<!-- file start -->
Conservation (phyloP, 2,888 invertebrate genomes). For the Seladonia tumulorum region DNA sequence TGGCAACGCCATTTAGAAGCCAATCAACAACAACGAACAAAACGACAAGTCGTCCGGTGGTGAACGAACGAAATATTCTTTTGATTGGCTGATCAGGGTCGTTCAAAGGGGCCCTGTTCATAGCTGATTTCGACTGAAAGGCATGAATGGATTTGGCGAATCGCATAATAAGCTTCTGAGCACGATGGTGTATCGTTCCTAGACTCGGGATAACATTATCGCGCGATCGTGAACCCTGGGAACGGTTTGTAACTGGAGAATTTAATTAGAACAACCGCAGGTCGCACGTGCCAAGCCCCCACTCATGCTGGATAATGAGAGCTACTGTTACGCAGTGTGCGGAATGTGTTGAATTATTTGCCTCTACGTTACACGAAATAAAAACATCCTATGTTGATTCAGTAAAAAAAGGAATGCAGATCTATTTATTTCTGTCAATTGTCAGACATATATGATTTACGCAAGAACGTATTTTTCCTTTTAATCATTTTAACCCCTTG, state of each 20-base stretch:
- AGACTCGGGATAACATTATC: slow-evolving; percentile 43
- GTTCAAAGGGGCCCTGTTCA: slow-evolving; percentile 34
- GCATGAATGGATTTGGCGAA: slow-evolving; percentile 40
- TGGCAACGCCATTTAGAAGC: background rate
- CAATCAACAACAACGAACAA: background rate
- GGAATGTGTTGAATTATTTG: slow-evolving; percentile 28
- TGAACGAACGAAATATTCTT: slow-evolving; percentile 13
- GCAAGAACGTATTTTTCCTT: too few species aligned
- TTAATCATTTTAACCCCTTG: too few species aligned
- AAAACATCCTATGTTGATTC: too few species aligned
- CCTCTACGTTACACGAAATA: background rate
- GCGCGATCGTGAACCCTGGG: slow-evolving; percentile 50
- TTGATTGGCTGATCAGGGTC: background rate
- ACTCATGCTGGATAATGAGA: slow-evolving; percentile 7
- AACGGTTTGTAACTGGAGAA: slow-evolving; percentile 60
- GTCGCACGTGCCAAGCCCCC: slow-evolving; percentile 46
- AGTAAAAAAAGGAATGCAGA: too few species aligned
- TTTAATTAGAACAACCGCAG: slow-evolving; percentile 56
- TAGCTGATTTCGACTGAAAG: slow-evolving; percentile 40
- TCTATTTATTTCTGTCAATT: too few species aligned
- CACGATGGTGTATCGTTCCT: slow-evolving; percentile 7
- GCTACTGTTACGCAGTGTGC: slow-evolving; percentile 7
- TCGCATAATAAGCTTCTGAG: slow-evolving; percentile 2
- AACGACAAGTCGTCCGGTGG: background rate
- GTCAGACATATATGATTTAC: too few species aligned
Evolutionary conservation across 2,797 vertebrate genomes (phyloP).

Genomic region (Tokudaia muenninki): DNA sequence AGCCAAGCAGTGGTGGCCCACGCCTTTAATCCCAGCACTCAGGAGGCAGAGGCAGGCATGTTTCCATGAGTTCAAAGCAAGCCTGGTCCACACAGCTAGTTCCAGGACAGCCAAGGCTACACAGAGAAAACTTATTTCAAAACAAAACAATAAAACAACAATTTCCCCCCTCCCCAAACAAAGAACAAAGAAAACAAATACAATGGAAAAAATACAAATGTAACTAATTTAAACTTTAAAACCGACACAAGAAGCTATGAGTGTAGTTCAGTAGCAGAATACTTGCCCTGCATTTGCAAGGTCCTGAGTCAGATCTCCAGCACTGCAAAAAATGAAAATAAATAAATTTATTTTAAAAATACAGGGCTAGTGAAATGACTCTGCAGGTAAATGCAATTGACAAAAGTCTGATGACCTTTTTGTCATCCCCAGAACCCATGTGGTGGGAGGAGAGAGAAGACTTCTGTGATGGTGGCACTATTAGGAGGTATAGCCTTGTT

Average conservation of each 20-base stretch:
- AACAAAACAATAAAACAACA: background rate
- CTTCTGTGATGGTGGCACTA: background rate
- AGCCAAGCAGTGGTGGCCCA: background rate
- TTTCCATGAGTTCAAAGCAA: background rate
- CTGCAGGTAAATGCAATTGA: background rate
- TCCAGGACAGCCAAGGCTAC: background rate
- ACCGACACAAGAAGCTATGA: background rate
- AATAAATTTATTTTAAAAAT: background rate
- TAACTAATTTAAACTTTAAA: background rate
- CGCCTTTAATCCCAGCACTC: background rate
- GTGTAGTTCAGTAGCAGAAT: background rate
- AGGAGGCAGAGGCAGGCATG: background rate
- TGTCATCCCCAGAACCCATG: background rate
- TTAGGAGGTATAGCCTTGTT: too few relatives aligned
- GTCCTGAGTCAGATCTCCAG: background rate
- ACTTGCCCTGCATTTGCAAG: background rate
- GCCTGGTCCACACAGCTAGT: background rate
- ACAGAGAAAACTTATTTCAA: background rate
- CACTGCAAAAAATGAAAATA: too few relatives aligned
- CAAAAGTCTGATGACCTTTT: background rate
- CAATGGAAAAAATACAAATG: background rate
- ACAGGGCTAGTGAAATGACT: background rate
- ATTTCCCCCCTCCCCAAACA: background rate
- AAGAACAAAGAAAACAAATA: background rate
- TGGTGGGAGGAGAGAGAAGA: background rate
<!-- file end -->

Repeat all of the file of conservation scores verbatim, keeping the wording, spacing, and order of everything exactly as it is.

Conservation (phyloP, 2,888 invertebrate genomes). For the Seladonia tumulorum region DNA sequence TGGCAACGCCATTTAGAAGCCAATCAACAACAACGAACAAAACGACAAGTCGTCCGGTGGTGAACGAACGAAATATTCTTTTGATTGGCTGATCAGGGTCGTTCAAAGGGGCCCTGTTCATAGCTGATTTCGACTGAAAGGCATGAATGGATTTGGCGAATCGCATAATAAGCTTCTGAGCACGATGGTGTATCGTTCCTAGACTCGGGATAACATTATCGCGCGATCGTGAACCCTGGGAACGGTTTGTAACTGGAGAATTTAATTAGAACAACCGCAGGTCGCACGTGCCAAGCCCCCACTCATGCTGGATAATGAGAGCTACTGTTACGCAGTGTGCGGAATGTGTTGAATTATTTGCCTCTACGTTACACGAAATAAAAACATCCTATGTTGATTCAGTAAAAAAAGGAATGCAGATCTATTTATTTCTGTCAATTGTCAGACATATATGATTTACGCAAGAACGTATTTTTCCTTTTAATCATTTTAACCCCTTG, state of each 20-base stretch:
- AGACTCGGGATAACATTATC: slow-evolving; percentile 43
- GTTCAAAGGGGCCCTGTTCA: slow-evolving; percentile 34
- GCATGAATGGATTTGGCGAA: slow-evolving; percentile 40
- TGGCAACGCCATTTAGAAGC: background rate
- CAATCAACAACAACGAACAA: background rate
- GGAATGTGTTGAATTATTTG: slow-evolving; percentile 28
- TGAACGAACGAAATATTCTT: slow-evolving; percentile 13
- GCAAGAACGTATTTTTCCTT: too few species aligned
- TTAATCATTTTAACCCCTTG: too few species aligned
- AAAACATCCTATGTTGATTC: too few species aligned
- CCTCTACGTTACACGAAATA: background rate
- GCGCGATCGTGAACCCTGGG: slow-evolving; percentile 50
- TTGATTGGCTGATCAGGGTC: background rate
- ACTCATGCTGGATAATGAGA: slow-evolving; percentile 7
- AACGGTTTGTAACTGGAGAA: slow-evolving; percentile 60
- GTCGCACGTGCCAAGCCCCC: slow-evolving; percentile 46
- AGTAAAAAAAGGAATGCAGA: too few species aligned
- TTTAATTAGAACAACCGCAG: slow-evolving; percentile 56
- TAGCTGATTTCGACTGAAAG: slow-evolving; percentile 40
- TCTATTTATTTCTGTCAATT: too few species aligned
- CACGATGGTGTATCGTTCCT: slow-evolving; percentile 7
- GCTACTGTTACGCAGTGTGC: slow-evolving; percentile 7
- TCGCATAATAAGCTTCTGAG: slow-evolving; percentile 2
- AACGACAAGTCGTCCGGTGG: background rate
- GTCAGACATATATGATTTAC: too few species aligned
Evolutionary conservation across 2,797 vertebrate genomes (phyloP).

Genomic region (Tokudaia muenninki): DNA sequence AGCCAAGCAGTGGTGGCCCACGCCTTTAATCCCAGCACTCAGGAGGCAGAGGCAGGCATGTTTCCATGAGTTCAAAGCAAGCCTGGTCCACACAGCTAGTTCCAGGACAGCCAAGGCTACACAGAGAAAACTTATTTCAAAACAAAACAATAAAACAACAATTTCCCCCCTCCCCAAACAAAGAACAAAGAAAACAAATACAATGGAAAAAATACAAATGTAACTAATTTAAACTTTAAAACCGACACAAGAAGCTATGAGTGTAGTTCAGTAGCAGAATACTTGCCCTGCATTTGCAAGGTCCTGAGTCAGATCTCCAGCACTGCAAAAAATGAAAATAAATAAATTTATTTTAAAAATACAGGGCTAGTGAAATGACTCTGCAGGTAAATGCAATTGACAAAAGTCTGATGACCTTTTTGTCATCCCCAGAACCCATGTGGTGGGAGGAGAGAGAAGACTTCTGTGATGGTGGCACTATTAGGAGGTATAGCCTTGTT

Average conservation of each 20-base stretch:
- AACAAAACAATAAAACAACA: background rate
- CTTCTGTGATGGTGGCACTA: background rate
- AGCCAAGCAGTGGTGGCCCA: background rate
- TTTCCATGAGTTCAAAGCAA: background rate
- CTGCAGGTAAATGCAATTGA: background rate
- TCCAGGACAGCCAAGGCTAC: background rate
- ACCGACACAAGAAGCTATGA: background rate
- AATAAATTTATTTTAAAAAT: background rate
- TAACTAATTTAAACTTTAAA: background rate
- CGCCTTTAATCCCAGCACTC: background rate
- GTGTAGTTCAGTAGCAGAAT: background rate
- AGGAGGCAGAGGCAGGCATG: background rate
- TGTCATCCCCAGAACCCATG: background rate
- TTAGGAGGTATAGCCTTGTT: too few relatives aligned
- GTCCTGAGTCAGATCTCCAG: background rate
- ACTTGCCCTGCATTTGCAAG: background rate
- GCCTGGTCCACACAGCTAGT: background rate
- ACAGAGAAAACTTATTTCAA: background rate
- CACTGCAAAAAATGAAAATA: too few relatives aligned
- CAAAAGTCTGATGACCTTTT: background rate
- CAATGGAAAAAATACAAATG: background rate
- ACAGGGCTAGTGAAATGACT: background rate
- ATTTCCCCCCTCCCCAAACA: background rate
- AAGAACAAAGAAAACAAATA: background rate
- TGGTGGGAGGAGAGAGAAGA: background rate